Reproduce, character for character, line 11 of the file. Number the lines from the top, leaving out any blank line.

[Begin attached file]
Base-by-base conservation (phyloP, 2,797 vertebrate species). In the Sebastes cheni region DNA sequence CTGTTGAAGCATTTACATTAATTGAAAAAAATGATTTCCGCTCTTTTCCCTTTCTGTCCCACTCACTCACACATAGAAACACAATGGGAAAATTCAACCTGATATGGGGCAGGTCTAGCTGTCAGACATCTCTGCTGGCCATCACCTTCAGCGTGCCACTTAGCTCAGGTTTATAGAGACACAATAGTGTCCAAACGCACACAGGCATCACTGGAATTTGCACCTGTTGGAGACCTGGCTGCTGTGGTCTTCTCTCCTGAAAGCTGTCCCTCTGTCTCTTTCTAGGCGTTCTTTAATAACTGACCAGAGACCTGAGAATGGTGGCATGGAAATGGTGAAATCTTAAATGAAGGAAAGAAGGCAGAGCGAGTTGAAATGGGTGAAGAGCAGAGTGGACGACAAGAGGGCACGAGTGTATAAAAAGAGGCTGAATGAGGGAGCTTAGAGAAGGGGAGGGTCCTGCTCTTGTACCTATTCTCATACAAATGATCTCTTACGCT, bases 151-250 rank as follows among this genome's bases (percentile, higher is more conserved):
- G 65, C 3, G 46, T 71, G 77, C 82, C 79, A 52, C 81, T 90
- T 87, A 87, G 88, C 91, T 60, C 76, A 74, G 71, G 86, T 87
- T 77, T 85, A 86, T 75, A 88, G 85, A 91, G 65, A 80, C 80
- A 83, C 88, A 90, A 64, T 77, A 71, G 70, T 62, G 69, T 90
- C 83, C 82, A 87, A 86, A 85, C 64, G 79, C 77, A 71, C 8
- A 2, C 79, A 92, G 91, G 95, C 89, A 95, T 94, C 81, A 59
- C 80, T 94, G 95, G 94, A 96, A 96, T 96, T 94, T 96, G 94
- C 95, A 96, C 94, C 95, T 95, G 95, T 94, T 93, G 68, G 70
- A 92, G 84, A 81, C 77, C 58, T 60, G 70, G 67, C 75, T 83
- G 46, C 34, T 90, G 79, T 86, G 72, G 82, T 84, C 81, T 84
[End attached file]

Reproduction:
- G 46, C 34, T 90, G 79, T 86, G 72, G 82, T 84, C 81, T 84